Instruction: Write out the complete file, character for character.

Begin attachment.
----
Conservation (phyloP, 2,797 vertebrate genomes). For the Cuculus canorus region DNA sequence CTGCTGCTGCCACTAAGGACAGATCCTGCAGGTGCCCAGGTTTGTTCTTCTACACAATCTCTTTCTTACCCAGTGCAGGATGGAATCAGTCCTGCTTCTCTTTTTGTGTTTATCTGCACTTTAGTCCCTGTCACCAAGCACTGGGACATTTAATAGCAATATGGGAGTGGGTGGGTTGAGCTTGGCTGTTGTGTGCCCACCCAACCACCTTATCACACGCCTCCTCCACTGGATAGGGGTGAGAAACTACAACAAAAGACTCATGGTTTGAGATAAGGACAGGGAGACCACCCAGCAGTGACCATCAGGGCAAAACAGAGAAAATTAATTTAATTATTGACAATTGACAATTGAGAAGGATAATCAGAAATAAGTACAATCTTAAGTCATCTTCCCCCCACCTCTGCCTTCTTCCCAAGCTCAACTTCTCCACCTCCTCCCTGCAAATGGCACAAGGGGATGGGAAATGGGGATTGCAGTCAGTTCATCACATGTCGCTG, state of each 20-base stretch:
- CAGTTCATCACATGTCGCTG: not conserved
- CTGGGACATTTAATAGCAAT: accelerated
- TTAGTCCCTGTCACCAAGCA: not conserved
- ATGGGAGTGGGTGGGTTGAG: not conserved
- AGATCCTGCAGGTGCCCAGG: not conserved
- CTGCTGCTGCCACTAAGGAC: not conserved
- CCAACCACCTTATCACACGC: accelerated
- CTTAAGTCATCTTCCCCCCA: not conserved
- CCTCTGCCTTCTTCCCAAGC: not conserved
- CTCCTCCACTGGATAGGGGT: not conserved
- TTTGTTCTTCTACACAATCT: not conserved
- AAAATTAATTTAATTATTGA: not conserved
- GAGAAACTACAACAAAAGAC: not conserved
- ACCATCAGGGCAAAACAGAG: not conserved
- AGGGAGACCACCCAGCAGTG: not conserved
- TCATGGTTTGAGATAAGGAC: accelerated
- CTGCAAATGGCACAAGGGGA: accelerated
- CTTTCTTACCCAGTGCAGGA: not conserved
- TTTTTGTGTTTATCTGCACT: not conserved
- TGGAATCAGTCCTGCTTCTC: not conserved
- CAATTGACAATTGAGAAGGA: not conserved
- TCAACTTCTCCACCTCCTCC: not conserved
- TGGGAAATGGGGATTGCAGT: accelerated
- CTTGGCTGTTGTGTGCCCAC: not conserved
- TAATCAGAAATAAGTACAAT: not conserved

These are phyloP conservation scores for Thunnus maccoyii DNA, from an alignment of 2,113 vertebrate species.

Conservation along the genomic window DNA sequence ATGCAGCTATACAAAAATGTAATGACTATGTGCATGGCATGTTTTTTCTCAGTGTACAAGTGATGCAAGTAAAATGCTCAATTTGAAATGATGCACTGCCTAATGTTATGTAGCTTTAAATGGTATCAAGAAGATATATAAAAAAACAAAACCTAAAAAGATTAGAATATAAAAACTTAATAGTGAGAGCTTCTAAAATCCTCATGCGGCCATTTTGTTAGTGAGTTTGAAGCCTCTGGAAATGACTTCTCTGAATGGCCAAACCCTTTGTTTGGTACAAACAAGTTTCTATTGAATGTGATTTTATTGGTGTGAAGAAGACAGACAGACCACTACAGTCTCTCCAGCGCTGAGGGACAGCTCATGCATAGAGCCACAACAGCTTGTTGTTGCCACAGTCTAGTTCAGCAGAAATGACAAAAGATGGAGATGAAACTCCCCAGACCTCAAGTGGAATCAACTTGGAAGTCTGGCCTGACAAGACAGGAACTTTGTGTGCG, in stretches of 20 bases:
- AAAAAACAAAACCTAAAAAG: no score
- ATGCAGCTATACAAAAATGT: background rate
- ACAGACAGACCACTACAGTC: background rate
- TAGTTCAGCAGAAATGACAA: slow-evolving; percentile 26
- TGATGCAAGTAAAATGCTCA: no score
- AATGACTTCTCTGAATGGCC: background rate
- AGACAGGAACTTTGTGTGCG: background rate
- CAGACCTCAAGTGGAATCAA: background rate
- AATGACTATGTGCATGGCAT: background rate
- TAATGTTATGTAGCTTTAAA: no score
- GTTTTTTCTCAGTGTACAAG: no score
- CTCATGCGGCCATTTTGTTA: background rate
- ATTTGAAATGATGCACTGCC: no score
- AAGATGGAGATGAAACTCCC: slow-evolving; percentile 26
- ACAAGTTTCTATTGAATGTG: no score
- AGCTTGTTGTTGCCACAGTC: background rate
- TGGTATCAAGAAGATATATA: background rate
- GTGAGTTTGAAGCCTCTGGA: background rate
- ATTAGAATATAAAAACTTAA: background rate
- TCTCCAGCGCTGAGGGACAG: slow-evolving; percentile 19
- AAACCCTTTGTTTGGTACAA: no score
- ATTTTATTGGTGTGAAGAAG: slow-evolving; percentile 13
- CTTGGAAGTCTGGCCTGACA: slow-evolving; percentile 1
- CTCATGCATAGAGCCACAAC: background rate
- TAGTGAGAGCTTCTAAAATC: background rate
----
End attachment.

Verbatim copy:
Conservation (phyloP, 2,797 vertebrate genomes). For the Cuculus canorus region DNA sequence CTGCTGCTGCCACTAAGGACAGATCCTGCAGGTGCCCAGGTTTGTTCTTCTACACAATCTCTTTCTTACCCAGTGCAGGATGGAATCAGTCCTGCTTCTCTTTTTGTGTTTATCTGCACTTTAGTCCCTGTCACCAAGCACTGGGACATTTAATAGCAATATGGGAGTGGGTGGGTTGAGCTTGGCTGTTGTGTGCCCACCCAACCACCTTATCACACGCCTCCTCCACTGGATAGGGGTGAGAAACTACAACAAAAGACTCATGGTTTGAGATAAGGACAGGGAGACCACCCAGCAGTGACCATCAGGGCAAAACAGAGAAAATTAATTTAATTATTGACAATTGACAATTGAGAAGGATAATCAGAAATAAGTACAATCTTAAGTCATCTTCCCCCCACCTCTGCCTTCTTCCCAAGCTCAACTTCTCCACCTCCTCCCTGCAAATGGCACAAGGGGATGGGAAATGGGGATTGCAGTCAGTTCATCACATGTCGCTG, state of each 20-base stretch:
- CAGTTCATCACATGTCGCTG: not conserved
- CTGGGACATTTAATAGCAAT: accelerated
- TTAGTCCCTGTCACCAAGCA: not conserved
- ATGGGAGTGGGTGGGTTGAG: not conserved
- AGATCCTGCAGGTGCCCAGG: not conserved
- CTGCTGCTGCCACTAAGGAC: not conserved
- CCAACCACCTTATCACACGC: accelerated
- CTTAAGTCATCTTCCCCCCA: not conserved
- CCTCTGCCTTCTTCCCAAGC: not conserved
- CTCCTCCACTGGATAGGGGT: not conserved
- TTTGTTCTTCTACACAATCT: not conserved
- AAAATTAATTTAATTATTGA: not conserved
- GAGAAACTACAACAAAAGAC: not conserved
- ACCATCAGGGCAAAACAGAG: not conserved
- AGGGAGACCACCCAGCAGTG: not conserved
- TCATGGTTTGAGATAAGGAC: accelerated
- CTGCAAATGGCACAAGGGGA: accelerated
- CTTTCTTACCCAGTGCAGGA: not conserved
- TTTTTGTGTTTATCTGCACT: not conserved
- TGGAATCAGTCCTGCTTCTC: not conserved
- CAATTGACAATTGAGAAGGA: not conserved
- TCAACTTCTCCACCTCCTCC: not conserved
- TGGGAAATGGGGATTGCAGT: accelerated
- CTTGGCTGTTGTGTGCCCAC: not conserved
- TAATCAGAAATAAGTACAAT: not conserved

These are phyloP conservation scores for Thunnus maccoyii DNA, from an alignment of 2,113 vertebrate species.

Conservation along the genomic window DNA sequence ATGCAGCTATACAAAAATGTAATGACTATGTGCATGGCATGTTTTTTCTCAGTGTACAAGTGATGCAAGTAAAATGCTCAATTTGAAATGATGCACTGCCTAATGTTATGTAGCTTTAAATGGTATCAAGAAGATATATAAAAAAACAAAACCTAAAAAGATTAGAATATAAAAACTTAATAGTGAGAGCTTCTAAAATCCTCATGCGGCCATTTTGTTAGTGAGTTTGAAGCCTCTGGAAATGACTTCTCTGAATGGCCAAACCCTTTGTTTGGTACAAACAAGTTTCTATTGAATGTGATTTTATTGGTGTGAAGAAGACAGACAGACCACTACAGTCTCTCCAGCGCTGAGGGACAGCTCATGCATAGAGCCACAACAGCTTGTTGTTGCCACAGTCTAGTTCAGCAGAAATGACAAAAGATGGAGATGAAACTCCCCAGACCTCAAGTGGAATCAACTTGGAAGTCTGGCCTGACAAGACAGGAACTTTGTGTGCG, in stretches of 20 bases:
- AAAAAACAAAACCTAAAAAG: no score
- ATGCAGCTATACAAAAATGT: background rate
- ACAGACAGACCACTACAGTC: background rate
- TAGTTCAGCAGAAATGACAA: slow-evolving; percentile 26
- TGATGCAAGTAAAATGCTCA: no score
- AATGACTTCTCTGAATGGCC: background rate
- AGACAGGAACTTTGTGTGCG: background rate
- CAGACCTCAAGTGGAATCAA: background rate
- AATGACTATGTGCATGGCAT: background rate
- TAATGTTATGTAGCTTTAAA: no score
- GTTTTTTCTCAGTGTACAAG: no score
- CTCATGCGGCCATTTTGTTA: background rate
- ATTTGAAATGATGCACTGCC: no score
- AAGATGGAGATGAAACTCCC: slow-evolving; percentile 26
- ACAAGTTTCTATTGAATGTG: no score
- AGCTTGTTGTTGCCACAGTC: background rate
- TGGTATCAAGAAGATATATA: background rate
- GTGAGTTTGAAGCCTCTGGA: background rate
- ATTAGAATATAAAAACTTAA: background rate
- TCTCCAGCGCTGAGGGACAG: slow-evolving; percentile 19
- AAACCCTTTGTTTGGTACAA: no score
- ATTTTATTGGTGTGAAGAAG: slow-evolving; percentile 13
- CTTGGAAGTCTGGCCTGACA: slow-evolving; percentile 1
- CTCATGCATAGAGCCACAAC: background rate
- TAGTGAGAGCTTCTAAAATC: background rate